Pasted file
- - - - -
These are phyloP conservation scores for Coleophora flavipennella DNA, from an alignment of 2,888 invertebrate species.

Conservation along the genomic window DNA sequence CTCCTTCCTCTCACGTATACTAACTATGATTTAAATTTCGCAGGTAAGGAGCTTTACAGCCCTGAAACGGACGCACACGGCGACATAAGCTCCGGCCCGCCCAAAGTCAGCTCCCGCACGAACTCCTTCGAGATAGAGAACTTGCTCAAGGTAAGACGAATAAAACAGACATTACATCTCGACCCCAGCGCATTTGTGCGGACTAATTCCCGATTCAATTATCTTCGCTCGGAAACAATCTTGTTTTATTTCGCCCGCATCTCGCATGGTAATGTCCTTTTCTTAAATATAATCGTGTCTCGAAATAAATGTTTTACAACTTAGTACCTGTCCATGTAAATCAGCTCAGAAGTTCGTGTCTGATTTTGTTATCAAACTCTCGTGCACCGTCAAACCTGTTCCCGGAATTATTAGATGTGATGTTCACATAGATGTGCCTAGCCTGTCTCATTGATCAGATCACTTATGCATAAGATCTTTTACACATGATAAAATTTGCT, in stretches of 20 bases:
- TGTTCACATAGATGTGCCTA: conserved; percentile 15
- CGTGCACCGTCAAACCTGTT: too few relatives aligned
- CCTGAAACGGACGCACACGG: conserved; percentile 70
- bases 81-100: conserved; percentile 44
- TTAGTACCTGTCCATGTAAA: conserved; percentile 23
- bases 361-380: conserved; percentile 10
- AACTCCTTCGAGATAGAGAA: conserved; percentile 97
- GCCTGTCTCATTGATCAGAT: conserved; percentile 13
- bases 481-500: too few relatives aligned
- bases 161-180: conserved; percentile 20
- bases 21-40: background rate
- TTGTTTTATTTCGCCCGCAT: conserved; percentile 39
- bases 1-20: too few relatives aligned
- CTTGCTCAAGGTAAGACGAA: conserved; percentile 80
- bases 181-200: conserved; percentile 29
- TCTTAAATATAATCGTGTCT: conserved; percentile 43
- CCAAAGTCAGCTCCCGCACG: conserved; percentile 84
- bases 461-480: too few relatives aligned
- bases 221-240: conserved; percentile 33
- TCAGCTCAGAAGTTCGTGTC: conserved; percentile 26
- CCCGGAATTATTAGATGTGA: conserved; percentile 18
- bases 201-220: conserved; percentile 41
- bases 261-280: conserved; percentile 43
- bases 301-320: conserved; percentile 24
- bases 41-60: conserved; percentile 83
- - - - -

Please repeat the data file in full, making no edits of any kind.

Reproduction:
These are phyloP conservation scores for Coleophora flavipennella DNA, from an alignment of 2,888 invertebrate species.

Conservation along the genomic window DNA sequence CTCCTTCCTCTCACGTATACTAACTATGATTTAAATTTCGCAGGTAAGGAGCTTTACAGCCCTGAAACGGACGCACACGGCGACATAAGCTCCGGCCCGCCCAAAGTCAGCTCCCGCACGAACTCCTTCGAGATAGAGAACTTGCTCAAGGTAAGACGAATAAAACAGACATTACATCTCGACCCCAGCGCATTTGTGCGGACTAATTCCCGATTCAATTATCTTCGCTCGGAAACAATCTTGTTTTATTTCGCCCGCATCTCGCATGGTAATGTCCTTTTCTTAAATATAATCGTGTCTCGAAATAAATGTTTTACAACTTAGTACCTGTCCATGTAAATCAGCTCAGAAGTTCGTGTCTGATTTTGTTATCAAACTCTCGTGCACCGTCAAACCTGTTCCCGGAATTATTAGATGTGATGTTCACATAGATGTGCCTAGCCTGTCTCATTGATCAGATCACTTATGCATAAGATCTTTTACACATGATAAAATTTGCT, in stretches of 20 bases:
- TGTTCACATAGATGTGCCTA: conserved; percentile 15
- CGTGCACCGTCAAACCTGTT: too few relatives aligned
- CCTGAAACGGACGCACACGG: conserved; percentile 70
- bases 81-100: conserved; percentile 44
- TTAGTACCTGTCCATGTAAA: conserved; percentile 23
- bases 361-380: conserved; percentile 10
- AACTCCTTCGAGATAGAGAA: conserved; percentile 97
- GCCTGTCTCATTGATCAGAT: conserved; percentile 13
- bases 481-500: too few relatives aligned
- bases 161-180: conserved; percentile 20
- bases 21-40: background rate
- TTGTTTTATTTCGCCCGCAT: conserved; percentile 39
- bases 1-20: too few relatives aligned
- CTTGCTCAAGGTAAGACGAA: conserved; percentile 80
- bases 181-200: conserved; percentile 29
- TCTTAAATATAATCGTGTCT: conserved; percentile 43
- CCAAAGTCAGCTCCCGCACG: conserved; percentile 84
- bases 461-480: too few relatives aligned
- bases 221-240: conserved; percentile 33
- TCAGCTCAGAAGTTCGTGTC: conserved; percentile 26
- CCCGGAATTATTAGATGTGA: conserved; percentile 18
- bases 201-220: conserved; percentile 41
- bases 261-280: conserved; percentile 43
- bases 301-320: conserved; percentile 24
- bases 41-60: conserved; percentile 83